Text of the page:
"The New Rural Cooperative Medical Scheme has become the original model for China's medical programs for people without stable employment, which has accumulated precious experience in promoting social reforms," said Jiang Zhongyi, a senior research fellow at the Research Center for Rural Economy under the Ministry of Agriculture. He said that this scheme inspired designers of other social security systems, such as urban resident medical scheme and rural pension plans, and laid a solid foundation for the building of an all-inclusive basic medical insurance system in China.

The Chinese Government in April 2009 unveiled an 850-billion-yuan ($136 billion) three-year program for health care reform. With the funds, the government promised universal access to basic health insurance, the introduction of an essential medicines system, improved community-level health care facilities, equitable access to basic public health services and pilot reforms of public hospitals.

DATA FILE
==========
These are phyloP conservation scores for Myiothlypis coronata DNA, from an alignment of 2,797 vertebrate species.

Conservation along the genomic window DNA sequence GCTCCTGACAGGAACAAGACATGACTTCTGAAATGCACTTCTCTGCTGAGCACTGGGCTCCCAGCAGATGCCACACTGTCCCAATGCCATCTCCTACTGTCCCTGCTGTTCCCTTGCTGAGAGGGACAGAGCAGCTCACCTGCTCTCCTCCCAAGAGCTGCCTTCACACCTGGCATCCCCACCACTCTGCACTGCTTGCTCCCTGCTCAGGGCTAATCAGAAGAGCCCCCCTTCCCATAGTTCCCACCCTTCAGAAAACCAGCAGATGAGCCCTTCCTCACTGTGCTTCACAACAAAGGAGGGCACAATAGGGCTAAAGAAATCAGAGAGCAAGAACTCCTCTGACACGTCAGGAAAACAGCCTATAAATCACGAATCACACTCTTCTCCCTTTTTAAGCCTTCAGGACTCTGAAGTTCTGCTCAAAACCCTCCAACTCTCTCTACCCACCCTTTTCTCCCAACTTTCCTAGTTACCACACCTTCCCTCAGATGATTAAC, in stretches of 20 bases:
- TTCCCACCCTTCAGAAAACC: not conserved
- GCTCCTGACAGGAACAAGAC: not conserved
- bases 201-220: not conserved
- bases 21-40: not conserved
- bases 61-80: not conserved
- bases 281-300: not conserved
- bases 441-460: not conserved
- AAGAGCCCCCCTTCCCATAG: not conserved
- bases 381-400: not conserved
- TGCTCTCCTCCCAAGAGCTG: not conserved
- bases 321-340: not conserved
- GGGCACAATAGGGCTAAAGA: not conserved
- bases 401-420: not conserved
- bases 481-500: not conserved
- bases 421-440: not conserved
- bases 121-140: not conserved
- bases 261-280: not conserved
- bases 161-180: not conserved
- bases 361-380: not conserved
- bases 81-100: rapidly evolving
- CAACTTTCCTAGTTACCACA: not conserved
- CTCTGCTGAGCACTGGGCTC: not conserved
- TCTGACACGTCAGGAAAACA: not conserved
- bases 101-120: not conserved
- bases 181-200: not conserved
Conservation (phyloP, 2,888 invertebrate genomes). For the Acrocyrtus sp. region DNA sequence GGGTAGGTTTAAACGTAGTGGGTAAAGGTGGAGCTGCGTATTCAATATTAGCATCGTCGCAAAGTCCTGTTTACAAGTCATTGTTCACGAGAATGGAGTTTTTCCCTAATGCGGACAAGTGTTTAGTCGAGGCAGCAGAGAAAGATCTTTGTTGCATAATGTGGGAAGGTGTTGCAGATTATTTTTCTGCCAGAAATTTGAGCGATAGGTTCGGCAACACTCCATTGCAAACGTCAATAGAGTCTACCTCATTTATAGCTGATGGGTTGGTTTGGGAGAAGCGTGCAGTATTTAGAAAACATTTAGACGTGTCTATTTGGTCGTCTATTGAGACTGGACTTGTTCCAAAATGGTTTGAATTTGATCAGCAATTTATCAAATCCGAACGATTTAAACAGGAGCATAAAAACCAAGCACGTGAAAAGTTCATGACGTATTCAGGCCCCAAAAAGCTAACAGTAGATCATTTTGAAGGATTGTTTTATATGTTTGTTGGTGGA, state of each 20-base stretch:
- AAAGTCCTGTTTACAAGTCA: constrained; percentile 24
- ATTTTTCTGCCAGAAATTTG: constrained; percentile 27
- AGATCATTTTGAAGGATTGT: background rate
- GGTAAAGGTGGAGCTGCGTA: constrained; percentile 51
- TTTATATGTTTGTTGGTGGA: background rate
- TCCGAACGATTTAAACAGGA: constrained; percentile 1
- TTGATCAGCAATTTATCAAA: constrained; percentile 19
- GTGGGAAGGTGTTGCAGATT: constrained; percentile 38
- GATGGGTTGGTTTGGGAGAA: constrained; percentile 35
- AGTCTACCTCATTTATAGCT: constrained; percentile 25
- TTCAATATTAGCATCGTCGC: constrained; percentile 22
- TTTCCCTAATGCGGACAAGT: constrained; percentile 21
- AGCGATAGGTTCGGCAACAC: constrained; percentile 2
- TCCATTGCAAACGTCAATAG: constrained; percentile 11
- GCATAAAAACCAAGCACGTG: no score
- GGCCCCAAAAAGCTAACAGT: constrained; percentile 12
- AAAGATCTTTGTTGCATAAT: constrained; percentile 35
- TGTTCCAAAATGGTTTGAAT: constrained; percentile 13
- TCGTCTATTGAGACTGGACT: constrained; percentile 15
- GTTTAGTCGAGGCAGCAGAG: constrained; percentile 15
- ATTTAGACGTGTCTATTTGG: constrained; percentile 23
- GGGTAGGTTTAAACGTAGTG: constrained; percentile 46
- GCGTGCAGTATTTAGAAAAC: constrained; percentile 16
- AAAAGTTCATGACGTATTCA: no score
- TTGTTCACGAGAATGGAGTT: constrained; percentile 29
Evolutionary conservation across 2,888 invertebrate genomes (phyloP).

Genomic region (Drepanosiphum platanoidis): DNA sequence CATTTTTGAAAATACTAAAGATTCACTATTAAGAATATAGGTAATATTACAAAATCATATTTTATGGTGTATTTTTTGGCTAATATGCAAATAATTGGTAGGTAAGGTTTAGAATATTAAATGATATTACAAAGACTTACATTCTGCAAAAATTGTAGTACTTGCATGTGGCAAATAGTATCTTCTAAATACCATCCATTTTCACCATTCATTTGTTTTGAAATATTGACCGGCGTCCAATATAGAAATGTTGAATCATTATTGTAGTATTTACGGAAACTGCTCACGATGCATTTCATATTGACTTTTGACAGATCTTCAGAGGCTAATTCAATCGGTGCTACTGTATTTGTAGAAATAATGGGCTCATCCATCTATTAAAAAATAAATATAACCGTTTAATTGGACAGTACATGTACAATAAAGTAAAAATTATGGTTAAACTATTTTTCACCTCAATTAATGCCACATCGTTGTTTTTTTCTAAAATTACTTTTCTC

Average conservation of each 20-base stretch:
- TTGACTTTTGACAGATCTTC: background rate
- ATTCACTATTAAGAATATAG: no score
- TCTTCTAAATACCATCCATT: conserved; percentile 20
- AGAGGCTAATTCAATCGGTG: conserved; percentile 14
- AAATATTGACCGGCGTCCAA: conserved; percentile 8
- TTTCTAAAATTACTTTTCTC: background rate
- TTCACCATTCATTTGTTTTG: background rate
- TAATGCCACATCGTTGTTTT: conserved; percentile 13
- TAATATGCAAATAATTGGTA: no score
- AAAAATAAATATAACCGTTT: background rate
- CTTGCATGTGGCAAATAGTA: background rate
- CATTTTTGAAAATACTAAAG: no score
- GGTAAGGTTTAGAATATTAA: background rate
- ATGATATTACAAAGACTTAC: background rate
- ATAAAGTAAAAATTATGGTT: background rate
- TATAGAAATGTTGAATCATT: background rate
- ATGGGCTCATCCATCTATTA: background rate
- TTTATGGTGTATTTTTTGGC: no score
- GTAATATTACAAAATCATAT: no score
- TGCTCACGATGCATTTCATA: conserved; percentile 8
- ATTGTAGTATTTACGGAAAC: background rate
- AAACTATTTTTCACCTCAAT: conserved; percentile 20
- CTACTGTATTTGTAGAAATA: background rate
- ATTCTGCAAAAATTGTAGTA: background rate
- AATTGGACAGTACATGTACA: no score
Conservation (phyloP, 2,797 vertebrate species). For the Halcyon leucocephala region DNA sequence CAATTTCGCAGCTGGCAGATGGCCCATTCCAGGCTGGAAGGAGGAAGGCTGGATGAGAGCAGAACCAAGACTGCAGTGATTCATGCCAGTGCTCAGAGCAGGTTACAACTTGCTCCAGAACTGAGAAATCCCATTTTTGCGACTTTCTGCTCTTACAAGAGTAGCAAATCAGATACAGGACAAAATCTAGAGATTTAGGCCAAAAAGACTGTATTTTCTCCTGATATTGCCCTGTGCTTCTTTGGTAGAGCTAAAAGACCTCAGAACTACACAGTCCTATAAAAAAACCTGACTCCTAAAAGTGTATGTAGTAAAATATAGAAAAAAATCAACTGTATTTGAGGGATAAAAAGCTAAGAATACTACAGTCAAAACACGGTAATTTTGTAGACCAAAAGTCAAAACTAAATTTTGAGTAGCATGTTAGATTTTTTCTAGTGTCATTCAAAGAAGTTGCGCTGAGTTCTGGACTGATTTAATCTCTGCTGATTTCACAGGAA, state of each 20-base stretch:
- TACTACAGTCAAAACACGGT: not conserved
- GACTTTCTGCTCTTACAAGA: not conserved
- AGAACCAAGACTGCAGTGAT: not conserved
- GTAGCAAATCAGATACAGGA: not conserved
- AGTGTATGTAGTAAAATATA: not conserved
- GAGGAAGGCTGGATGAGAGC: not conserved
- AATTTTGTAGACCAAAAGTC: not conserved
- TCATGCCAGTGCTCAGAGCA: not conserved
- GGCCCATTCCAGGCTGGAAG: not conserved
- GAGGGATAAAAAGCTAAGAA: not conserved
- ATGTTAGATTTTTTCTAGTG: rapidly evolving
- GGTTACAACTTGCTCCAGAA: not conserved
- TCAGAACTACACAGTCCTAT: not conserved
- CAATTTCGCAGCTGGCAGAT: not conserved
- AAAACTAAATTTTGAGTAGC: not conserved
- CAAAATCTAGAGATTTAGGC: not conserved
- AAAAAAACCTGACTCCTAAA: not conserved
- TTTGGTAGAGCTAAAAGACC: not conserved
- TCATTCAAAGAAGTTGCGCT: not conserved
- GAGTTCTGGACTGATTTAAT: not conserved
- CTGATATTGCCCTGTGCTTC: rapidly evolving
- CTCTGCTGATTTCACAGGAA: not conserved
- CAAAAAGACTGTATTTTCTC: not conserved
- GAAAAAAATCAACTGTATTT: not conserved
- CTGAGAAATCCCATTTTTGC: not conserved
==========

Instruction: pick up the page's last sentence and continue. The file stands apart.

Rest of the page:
According to a white paper on medical and health services in China issued by the Information Office of the State Council last December, the Chinese population's general health conditions have been ranked the best among developing countries. The report said that from 2002 to 2011 the country's maternal mortality rate went down from 51.3 to 26.1 per 100,000, the infant mortality rate dropped from 29.2 to 12.1 per 1,000, and the mortality rate of children under the age of 5 dropped from 34.9 to 15.6 per 1,000.

A pioneering reform

"At the beginning, I was driven more by determination and courage than confidence in pushing forward the health care reform," said Vice Premier Li Keqiang at a conference last April. At the beginning of his speech, he recalled his anxiety when presiding over the conference to kickstart the reform three years ago.